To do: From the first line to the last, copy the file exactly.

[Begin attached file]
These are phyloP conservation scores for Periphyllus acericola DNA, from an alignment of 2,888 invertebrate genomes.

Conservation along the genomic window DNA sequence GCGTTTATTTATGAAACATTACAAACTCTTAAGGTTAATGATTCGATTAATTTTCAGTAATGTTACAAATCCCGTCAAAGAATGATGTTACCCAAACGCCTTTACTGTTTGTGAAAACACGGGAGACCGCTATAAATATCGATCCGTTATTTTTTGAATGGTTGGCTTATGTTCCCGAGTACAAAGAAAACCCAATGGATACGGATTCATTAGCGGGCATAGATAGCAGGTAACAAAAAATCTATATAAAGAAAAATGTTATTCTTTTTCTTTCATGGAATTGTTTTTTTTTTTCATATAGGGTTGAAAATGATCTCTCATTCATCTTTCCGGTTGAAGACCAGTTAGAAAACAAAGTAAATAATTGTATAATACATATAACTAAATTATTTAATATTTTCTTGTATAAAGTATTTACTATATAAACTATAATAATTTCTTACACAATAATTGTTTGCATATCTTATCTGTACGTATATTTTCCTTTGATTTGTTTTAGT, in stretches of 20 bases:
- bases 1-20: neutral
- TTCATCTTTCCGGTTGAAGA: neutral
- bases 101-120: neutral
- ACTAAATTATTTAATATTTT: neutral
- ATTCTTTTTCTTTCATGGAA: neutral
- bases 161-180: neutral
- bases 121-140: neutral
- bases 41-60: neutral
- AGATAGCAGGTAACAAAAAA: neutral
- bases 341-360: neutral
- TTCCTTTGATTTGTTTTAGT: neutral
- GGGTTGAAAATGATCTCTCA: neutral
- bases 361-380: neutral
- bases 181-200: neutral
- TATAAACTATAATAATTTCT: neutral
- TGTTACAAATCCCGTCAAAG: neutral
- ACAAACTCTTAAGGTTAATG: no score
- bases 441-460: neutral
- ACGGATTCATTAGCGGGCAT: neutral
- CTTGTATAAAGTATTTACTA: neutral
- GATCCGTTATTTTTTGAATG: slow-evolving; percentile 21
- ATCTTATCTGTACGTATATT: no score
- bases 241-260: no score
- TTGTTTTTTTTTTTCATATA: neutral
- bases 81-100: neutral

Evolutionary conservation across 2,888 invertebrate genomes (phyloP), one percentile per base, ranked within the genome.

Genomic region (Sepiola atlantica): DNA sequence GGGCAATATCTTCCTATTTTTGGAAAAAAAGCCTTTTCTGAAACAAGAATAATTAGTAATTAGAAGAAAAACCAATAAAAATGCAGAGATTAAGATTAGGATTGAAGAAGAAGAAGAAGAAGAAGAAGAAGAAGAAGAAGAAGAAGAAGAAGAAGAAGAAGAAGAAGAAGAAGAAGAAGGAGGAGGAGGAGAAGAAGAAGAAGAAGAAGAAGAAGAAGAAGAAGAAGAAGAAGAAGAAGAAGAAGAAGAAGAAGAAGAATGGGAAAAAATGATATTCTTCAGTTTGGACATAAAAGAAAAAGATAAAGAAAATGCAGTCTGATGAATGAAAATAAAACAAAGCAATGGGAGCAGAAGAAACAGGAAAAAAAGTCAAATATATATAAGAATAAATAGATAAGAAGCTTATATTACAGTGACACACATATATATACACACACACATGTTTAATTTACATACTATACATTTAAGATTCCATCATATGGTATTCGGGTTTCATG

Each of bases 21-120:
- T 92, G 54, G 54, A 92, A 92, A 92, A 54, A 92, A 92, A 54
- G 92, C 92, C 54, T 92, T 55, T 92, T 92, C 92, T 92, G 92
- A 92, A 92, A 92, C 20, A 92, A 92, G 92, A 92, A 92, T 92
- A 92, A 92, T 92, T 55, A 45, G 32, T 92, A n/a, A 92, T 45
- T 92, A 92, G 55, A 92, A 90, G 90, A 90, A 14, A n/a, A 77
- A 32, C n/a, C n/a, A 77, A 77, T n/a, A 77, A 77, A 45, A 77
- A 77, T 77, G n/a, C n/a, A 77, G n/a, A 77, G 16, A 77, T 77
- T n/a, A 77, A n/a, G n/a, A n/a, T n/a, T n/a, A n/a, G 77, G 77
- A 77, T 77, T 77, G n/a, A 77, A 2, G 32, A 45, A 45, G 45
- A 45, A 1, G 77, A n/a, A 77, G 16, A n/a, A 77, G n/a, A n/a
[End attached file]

These are phyloP conservation scores for Periphyllus acericola DNA, from an alignment of 2,888 invertebrate genomes.

Conservation along the genomic window DNA sequence GCGTTTATTTATGAAACATTACAAACTCTTAAGGTTAATGATTCGATTAATTTTCAGTAATGTTACAAATCCCGTCAAAGAATGATGTTACCCAAACGCCTTTACTGTTTGTGAAAACACGGGAGACCGCTATAAATATCGATCCGTTATTTTTTGAATGGTTGGCTTATGTTCCCGAGTACAAAGAAAACCCAATGGATACGGATTCATTAGCGGGCATAGATAGCAGGTAACAAAAAATCTATATAAAGAAAAATGTTATTCTTTTTCTTTCATGGAATTGTTTTTTTTTTTCATATAGGGTTGAAAATGATCTCTCATTCATCTTTCCGGTTGAAGACCAGTTAGAAAACAAAGTAAATAATTGTATAATACATATAACTAAATTATTTAATATTTTCTTGTATAAAGTATTTACTATATAAACTATAATAATTTCTTACACAATAATTGTTTGCATATCTTATCTGTACGTATATTTTCCTTTGATTTGTTTTAGT, in stretches of 20 bases:
- bases 1-20: neutral
- TTCATCTTTCCGGTTGAAGA: neutral
- bases 101-120: neutral
- ACTAAATTATTTAATATTTT: neutral
- ATTCTTTTTCTTTCATGGAA: neutral
- bases 161-180: neutral
- bases 121-140: neutral
- bases 41-60: neutral
- AGATAGCAGGTAACAAAAAA: neutral
- bases 341-360: neutral
- TTCCTTTGATTTGTTTTAGT: neutral
- GGGTTGAAAATGATCTCTCA: neutral
- bases 361-380: neutral
- bases 181-200: neutral
- TATAAACTATAATAATTTCT: neutral
- TGTTACAAATCCCGTCAAAG: neutral
- ACAAACTCTTAAGGTTAATG: no score
- bases 441-460: neutral
- ACGGATTCATTAGCGGGCAT: neutral
- CTTGTATAAAGTATTTACTA: neutral
- GATCCGTTATTTTTTGAATG: slow-evolving; percentile 21
- ATCTTATCTGTACGTATATT: no score
- bases 241-260: no score
- TTGTTTTTTTTTTTCATATA: neutral
- bases 81-100: neutral

Evolutionary conservation across 2,888 invertebrate genomes (phyloP), one percentile per base, ranked within the genome.

Genomic region (Sepiola atlantica): DNA sequence GGGCAATATCTTCCTATTTTTGGAAAAAAAGCCTTTTCTGAAACAAGAATAATTAGTAATTAGAAGAAAAACCAATAAAAATGCAGAGATTAAGATTAGGATTGAAGAAGAAGAAGAAGAAGAAGAAGAAGAAGAAGAAGAAGAAGAAGAAGAAGAAGAAGAAGAAGAAGAAGAAGAAGGAGGAGGAGGAGAAGAAGAAGAAGAAGAAGAAGAAGAAGAAGAAGAAGAAGAAGAAGAAGAAGAAGAAGAAGAAGAAGAATGGGAAAAAATGATATTCTTCAGTTTGGACATAAAAGAAAAAGATAAAGAAAATGCAGTCTGATGAATGAAAATAAAACAAAGCAATGGGAGCAGAAGAAACAGGAAAAAAAGTCAAATATATATAAGAATAAATAGATAAGAAGCTTATATTACAGTGACACACATATATATACACACACACATGTTTAATTTACATACTATACATTTAAGATTCCATCATATGGTATTCGGGTTTCATG

Each of bases 21-120:
- T 92, G 54, G 54, A 92, A 92, A 92, A 54, A 92, A 92, A 54
- G 92, C 92, C 54, T 92, T 55, T 92, T 92, C 92, T 92, G 92
- A 92, A 92, A 92, C 20, A 92, A 92, G 92, A 92, A 92, T 92
- A 92, A 92, T 92, T 55, A 45, G 32, T 92, A n/a, A 92, T 45
- T 92, A 92, G 55, A 92, A 90, G 90, A 90, A 14, A n/a, A 77
- A 32, C n/a, C n/a, A 77, A 77, T n/a, A 77, A 77, A 45, A 77
- A 77, T 77, G n/a, C n/a, A 77, G n/a, A 77, G 16, A 77, T 77
- T n/a, A 77, A n/a, G n/a, A n/a, T n/a, T n/a, A n/a, G 77, G 77
- A 77, T 77, T 77, G n/a, A 77, A 2, G 32, A 45, A 45, G 45
- A 45, A 1, G 77, A n/a, A 77, G 16, A n/a, A 77, G n/a, A n/a